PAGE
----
The committee’s director of programmes, Dr Anne Mackie, says: “Screening tests should be offered only when there is evidence that their use in asymptomatic populations will produce more benefit than harm.” The UK NSC has a database listing all of its policies and stating whether screening for a particular condition is recommended. When no good quality research evidence is available, or research has found that screening for a particular condition causes more harm than good, the UK NSC will recommend that routine screening should not take place. Mackie says that “The UK NSC upholds the right of people to buy these services, but offering screening without explaining fully the risks relating to false positives, which can lead to raised anxiety and further unnecessary diagnostic tests, and false negatives, which provide false reassurance, is unethical.”
Although Life Line and other providers may give full information to their customers at screening, the letters sent to my home address and the recent full page advertisements do not state the risk of false positive results.
At the same time, another “personal view” published in the BMJ by a UK physician, Keith Hopcroft, states, “Routine testicular self examination: it’s time to stop.” Excerpt:
What do Robbie Williams and the Leicester Tigers rugby team have in common? Answer: testicles. Plenty of them. Enough cojones, in fact, to be leading lights in testicle cancer awareness. And they’re not alone. We are regularly bombarded by celebrity exhortations to be “testicle aware,” typically via some attention (and testicle) grabbing stunt.
The specific message that cancer charities and men’s health tub thumpers ram home is that any self respecting bloke should regularly examine his testicles. Or grope his gonads. Or caress his crown jewels. Or whatever the prevailing vernacular might be—so long as it sounds non-threatening and wacky.
It’s easy for the profession and the public to get carried away with earnest health promotion dressed up as fun and assume that routine testicular self examination is self evidently A Good Thing. The trouble is, it isn’t. It’s an activity based purely on well meaning whimsy, with the potential to do harm.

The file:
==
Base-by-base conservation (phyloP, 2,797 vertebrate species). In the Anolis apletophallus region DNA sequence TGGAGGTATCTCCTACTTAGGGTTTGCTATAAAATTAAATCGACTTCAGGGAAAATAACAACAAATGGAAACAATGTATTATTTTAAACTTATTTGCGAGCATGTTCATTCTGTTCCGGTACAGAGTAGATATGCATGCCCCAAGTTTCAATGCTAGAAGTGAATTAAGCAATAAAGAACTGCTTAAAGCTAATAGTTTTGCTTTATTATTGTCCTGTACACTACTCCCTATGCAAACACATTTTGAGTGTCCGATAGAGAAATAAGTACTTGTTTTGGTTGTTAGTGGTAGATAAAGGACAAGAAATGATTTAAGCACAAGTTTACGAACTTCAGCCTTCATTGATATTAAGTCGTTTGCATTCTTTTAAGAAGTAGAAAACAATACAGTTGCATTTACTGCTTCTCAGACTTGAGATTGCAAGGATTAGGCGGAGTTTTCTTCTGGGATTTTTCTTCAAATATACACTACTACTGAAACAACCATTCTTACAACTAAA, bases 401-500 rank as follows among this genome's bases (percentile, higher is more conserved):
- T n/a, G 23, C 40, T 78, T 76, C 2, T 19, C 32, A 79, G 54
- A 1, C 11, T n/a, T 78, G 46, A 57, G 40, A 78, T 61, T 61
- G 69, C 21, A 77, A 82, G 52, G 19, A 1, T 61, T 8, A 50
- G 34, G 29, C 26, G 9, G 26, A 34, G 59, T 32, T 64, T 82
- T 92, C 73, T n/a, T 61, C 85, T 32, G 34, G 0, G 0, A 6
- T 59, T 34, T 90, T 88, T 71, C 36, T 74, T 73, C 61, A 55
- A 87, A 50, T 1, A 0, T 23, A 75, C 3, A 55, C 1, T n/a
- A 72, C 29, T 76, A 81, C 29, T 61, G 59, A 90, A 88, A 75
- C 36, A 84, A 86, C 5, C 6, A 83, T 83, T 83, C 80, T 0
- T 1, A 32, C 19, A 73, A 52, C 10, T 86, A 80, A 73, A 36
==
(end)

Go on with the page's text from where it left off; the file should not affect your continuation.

There is no good evidence that routine testicular self examination is of any benefit. Nor will there ever be: a study of adequate power would require millions of men, simply because testicular cancer is so rare. This fact is distorted by all the well meaning evangelism—few consumers of men’s health media would realise, for example, that the average general practitioner will see only one new case every 20 years.
Surely it’s time for sense and science to put the brakes on the men’s health bandwagon? Routine testicular self examination is an activity that is illogical and potentially harmful, and is based not on evidence but on something that, many years ago, simply seemed like a good idea at the time.
In fact, such evidence as there is suggests that a key issue is not so much men failing to notice swellings but men failing to act on them, with one study recording, in over a quarter of patients, a delay of at least three months before presentation. This might be a useful message to convey to men, if there’s one to convey at all. But at present it’s drowned out by the noise from campaigns that succeed only in turning the nation’s blokes into ball watching neurotics.
To be sure, this is not a UK-only phenomenon.
The US Preventive Services Task Force recommends against screening for testicular cancer in adolescent or adult males. Yet, a simple web search will show you how rampant are testicular cancer screening campaigns in this country.